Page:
The Collectible Business Card Game (CBCG) is a game that me, Doug, and Mike started to play to pass the time at the 2008 Nordic Game Conference. The game was also a kind of design challenge: we wanted to collect as many business cards as possible, and then play a Magic: the Gathering-like game with them. We didn’t have so much time to develop the rules, so we would improvise them on the fly.

One year later: the three of us, along with Benedikte and Christoffer, have just returned from New Orleans, where Copenhagen Game Collective was invited to run CBCG as the official Social Game of SIGGRAPH 2009. Over the last year, the game has developed into a hybrid of sorts: part game, part discussion, part social happening, still played with real business cards.

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Our trip to New Orleans has been hard, fun, hot, and sometimes a bit strange. Those who played our game really enjoyed it, and there were some epic moments: players debating the relative power levels of employees from Pixar versus Disney; an improvised rule around the business card of Will Wright’s wife (Joell) that lets the player search their deck to bring Will directly into play; players stumbling upon old professors and friends; and, of course, our action-packed CBCG spinoff, the Mumbo Chumba game.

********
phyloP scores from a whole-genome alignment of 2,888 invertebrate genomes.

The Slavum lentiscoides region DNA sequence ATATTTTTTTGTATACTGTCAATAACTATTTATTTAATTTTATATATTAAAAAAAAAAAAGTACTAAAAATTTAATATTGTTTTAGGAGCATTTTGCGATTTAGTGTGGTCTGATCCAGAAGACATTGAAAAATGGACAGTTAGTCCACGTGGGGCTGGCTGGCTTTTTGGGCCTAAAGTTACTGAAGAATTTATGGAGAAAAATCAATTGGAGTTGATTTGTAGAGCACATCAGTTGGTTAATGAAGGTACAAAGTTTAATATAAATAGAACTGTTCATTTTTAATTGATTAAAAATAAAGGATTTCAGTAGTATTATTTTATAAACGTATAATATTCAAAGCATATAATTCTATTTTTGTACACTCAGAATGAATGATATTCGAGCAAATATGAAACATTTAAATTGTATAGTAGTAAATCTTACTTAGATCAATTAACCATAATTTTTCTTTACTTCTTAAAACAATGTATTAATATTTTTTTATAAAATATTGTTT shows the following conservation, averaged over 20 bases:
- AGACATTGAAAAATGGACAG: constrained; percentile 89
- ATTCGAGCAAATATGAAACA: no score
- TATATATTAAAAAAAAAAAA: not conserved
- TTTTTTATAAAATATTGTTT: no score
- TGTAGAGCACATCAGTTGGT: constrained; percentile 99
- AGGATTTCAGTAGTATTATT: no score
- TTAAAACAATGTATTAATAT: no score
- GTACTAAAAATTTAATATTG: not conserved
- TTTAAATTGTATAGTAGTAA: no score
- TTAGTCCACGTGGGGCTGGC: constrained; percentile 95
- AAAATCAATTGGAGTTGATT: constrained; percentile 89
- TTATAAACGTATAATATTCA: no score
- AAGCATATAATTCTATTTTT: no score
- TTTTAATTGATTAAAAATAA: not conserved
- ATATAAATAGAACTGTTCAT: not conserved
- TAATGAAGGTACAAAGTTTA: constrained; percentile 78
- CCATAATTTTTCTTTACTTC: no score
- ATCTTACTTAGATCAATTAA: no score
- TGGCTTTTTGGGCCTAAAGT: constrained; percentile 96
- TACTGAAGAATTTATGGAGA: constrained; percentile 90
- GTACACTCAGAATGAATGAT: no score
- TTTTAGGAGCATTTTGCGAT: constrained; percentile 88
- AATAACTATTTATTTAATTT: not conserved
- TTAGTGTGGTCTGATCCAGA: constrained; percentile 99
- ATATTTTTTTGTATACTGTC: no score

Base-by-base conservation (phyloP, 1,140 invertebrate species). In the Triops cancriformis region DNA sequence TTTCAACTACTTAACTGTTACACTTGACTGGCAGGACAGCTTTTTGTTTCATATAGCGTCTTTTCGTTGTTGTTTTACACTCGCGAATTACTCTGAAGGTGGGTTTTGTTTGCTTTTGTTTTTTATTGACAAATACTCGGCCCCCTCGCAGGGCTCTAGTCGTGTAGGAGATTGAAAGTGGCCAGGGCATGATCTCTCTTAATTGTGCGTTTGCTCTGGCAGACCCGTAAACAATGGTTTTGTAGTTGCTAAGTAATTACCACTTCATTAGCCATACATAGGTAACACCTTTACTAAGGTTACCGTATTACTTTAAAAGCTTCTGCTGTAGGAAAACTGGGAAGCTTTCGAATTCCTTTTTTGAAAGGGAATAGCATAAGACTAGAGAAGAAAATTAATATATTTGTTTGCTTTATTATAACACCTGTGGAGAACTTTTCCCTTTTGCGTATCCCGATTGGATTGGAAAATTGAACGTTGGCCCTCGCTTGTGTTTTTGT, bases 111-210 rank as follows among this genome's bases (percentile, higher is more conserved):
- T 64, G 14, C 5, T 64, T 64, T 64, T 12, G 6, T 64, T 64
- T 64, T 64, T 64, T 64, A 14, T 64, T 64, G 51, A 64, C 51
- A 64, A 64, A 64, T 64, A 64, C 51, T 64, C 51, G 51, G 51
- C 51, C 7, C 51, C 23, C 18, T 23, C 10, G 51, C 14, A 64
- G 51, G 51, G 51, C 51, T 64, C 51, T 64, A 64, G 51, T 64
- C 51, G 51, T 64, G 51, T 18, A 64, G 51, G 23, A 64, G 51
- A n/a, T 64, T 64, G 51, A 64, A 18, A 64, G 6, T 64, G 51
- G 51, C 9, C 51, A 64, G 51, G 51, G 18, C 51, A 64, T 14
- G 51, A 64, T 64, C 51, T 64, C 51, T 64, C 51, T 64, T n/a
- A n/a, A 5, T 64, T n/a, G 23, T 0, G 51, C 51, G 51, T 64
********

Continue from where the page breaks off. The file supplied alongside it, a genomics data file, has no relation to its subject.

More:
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On the other hand, we had some serious issues marketing the game. Our location was terrible, and SIGGRAPH might not have been the right audience. But whatever the reason, our little play area was often quite empty, which was pretty depressing given the thousands of conference attendees.

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All these experiences have led to some serious discussions (some with fellow designers we met at SIGGRAPH, like Ian Schriber). We wanted to run something else other than the typical gadget fetish pervasive game. But maybe people generally feel more comfortable playing with their iPhone than playing with strangers?

The lesson is that, when designing any type of conference game, context is everything, maybe even more important than the game itself. It’s not enough to just do game design; you also have to be a marketer. This seems obvious, but it’s another thing entirely to internalize that lesson the hard way.

The Collectible Business Card Game is not dead! We’re still iterating on the concept, and remain certain that, under the right circumstances, players will have even more fun than they did in New Orleans. Actually, Celia and Sam invited us to run the game at IndieCade 2009, so watch out for the new and improved version.

Until then, we want to thank SIGGRAPH, Stephen Jacobs, the student volunteers, and all our players for taking a chance on us.

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